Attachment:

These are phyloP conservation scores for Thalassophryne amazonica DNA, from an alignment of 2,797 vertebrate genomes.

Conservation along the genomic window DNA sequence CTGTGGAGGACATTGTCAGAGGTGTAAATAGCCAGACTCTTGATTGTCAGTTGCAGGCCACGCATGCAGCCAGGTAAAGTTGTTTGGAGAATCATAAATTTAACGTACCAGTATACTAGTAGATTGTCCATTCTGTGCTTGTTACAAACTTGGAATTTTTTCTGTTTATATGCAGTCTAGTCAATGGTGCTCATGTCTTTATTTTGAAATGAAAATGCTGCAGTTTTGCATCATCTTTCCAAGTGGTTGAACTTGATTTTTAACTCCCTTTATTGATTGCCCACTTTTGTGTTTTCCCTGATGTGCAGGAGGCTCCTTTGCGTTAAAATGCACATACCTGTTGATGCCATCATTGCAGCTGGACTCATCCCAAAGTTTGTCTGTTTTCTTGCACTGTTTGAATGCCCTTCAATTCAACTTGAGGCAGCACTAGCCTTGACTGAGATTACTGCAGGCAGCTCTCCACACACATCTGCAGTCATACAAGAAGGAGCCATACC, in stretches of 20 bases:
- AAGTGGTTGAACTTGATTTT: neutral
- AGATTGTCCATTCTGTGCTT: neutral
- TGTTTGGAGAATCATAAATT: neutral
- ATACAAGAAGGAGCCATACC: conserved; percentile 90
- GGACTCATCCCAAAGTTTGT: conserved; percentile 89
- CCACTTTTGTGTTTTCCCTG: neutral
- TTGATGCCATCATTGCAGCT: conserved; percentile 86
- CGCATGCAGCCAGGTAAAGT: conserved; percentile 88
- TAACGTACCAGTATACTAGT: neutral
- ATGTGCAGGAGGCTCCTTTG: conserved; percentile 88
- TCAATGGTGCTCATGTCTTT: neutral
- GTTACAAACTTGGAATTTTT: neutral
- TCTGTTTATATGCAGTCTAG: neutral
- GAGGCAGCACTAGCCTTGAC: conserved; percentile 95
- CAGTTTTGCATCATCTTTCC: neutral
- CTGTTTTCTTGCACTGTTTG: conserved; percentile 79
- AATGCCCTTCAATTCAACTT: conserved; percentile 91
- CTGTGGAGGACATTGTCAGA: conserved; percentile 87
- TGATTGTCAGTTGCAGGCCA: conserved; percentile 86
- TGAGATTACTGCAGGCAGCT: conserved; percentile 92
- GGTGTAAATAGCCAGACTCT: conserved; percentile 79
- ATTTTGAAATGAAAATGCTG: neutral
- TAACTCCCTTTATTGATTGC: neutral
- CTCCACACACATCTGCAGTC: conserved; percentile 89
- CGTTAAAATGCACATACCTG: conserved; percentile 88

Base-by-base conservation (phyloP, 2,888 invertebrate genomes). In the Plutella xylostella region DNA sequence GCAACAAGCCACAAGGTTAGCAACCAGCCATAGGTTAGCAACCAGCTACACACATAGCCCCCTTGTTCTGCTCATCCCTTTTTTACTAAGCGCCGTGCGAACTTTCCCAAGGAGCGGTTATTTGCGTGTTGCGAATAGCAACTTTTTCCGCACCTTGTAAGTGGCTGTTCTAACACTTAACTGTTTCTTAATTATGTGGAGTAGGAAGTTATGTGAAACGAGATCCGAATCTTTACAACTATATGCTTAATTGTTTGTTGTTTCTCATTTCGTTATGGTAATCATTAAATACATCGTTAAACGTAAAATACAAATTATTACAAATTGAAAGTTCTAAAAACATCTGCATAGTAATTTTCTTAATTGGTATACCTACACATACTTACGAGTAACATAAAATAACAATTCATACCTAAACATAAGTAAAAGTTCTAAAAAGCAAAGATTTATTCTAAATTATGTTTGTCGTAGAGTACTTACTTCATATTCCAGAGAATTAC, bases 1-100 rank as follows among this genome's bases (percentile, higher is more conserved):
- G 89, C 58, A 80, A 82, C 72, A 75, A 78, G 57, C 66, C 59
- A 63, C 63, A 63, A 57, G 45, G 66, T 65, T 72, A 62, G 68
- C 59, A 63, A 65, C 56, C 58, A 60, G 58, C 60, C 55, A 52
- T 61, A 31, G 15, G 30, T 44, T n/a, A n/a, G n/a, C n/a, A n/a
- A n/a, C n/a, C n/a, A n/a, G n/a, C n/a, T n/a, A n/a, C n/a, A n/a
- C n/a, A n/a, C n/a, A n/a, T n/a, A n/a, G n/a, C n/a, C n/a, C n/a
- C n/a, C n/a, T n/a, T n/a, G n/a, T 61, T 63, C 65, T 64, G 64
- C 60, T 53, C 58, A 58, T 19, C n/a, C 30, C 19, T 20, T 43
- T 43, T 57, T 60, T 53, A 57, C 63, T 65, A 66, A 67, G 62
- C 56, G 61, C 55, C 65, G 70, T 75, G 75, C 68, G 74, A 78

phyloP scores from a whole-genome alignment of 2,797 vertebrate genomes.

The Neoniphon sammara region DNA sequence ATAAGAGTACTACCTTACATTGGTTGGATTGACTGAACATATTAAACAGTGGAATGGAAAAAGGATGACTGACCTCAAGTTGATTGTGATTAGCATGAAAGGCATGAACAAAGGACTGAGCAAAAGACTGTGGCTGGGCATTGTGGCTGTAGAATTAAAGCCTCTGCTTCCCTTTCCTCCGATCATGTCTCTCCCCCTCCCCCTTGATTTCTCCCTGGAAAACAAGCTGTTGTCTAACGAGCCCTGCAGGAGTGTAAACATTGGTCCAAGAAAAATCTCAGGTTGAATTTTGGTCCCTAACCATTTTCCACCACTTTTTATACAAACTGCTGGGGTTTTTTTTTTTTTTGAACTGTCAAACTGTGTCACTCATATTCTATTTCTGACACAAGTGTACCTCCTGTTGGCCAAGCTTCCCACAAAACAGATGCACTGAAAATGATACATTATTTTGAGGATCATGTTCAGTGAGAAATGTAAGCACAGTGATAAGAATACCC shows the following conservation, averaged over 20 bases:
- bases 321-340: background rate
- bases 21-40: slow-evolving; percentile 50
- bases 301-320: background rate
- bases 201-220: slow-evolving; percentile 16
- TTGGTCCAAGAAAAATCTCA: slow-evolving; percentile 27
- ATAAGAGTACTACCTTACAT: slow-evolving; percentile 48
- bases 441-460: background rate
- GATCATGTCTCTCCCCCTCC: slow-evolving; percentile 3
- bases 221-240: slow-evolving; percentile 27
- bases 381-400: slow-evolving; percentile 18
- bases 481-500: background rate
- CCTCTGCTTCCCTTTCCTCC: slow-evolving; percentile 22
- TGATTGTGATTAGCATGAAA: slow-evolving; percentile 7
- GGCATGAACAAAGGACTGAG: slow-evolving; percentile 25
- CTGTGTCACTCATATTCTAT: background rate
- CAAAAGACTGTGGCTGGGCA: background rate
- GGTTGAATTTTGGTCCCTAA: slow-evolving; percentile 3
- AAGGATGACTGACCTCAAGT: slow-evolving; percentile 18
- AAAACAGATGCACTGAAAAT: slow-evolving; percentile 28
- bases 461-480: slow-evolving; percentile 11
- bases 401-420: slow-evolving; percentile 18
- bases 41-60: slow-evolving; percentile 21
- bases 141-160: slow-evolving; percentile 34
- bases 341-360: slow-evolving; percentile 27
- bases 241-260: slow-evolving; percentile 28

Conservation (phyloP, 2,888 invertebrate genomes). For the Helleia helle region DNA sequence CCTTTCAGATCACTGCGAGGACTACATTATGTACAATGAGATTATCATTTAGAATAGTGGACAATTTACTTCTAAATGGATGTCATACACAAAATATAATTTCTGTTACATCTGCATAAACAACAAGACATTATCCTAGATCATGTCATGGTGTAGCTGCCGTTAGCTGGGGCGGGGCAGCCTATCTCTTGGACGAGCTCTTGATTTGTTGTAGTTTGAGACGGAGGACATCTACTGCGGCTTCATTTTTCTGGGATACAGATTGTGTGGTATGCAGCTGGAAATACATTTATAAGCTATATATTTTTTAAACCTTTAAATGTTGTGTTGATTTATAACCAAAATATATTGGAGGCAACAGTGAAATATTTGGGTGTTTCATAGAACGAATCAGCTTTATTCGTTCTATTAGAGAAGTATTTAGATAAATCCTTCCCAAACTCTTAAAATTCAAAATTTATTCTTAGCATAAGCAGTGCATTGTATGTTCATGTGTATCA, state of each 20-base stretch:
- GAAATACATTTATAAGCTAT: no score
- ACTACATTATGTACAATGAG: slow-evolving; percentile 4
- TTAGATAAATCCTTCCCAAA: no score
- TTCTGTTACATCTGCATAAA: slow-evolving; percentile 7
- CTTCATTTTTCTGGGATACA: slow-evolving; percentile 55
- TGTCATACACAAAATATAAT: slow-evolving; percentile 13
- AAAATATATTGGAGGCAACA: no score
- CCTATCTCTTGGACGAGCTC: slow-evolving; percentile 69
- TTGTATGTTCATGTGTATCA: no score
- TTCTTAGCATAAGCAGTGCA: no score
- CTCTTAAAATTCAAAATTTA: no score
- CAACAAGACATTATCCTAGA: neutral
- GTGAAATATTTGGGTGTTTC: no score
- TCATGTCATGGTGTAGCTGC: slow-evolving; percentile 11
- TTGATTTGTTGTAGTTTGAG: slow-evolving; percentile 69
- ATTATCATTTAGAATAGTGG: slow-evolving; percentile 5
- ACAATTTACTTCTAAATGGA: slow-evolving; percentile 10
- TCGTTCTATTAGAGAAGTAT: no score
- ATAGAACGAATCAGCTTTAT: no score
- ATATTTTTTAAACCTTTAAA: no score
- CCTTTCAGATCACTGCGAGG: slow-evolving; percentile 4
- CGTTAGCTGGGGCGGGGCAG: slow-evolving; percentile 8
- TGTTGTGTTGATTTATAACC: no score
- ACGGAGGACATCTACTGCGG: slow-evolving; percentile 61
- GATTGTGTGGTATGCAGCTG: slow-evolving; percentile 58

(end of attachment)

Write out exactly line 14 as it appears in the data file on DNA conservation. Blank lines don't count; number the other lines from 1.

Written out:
- GTTACAAACTTGGAATTTTT: neutral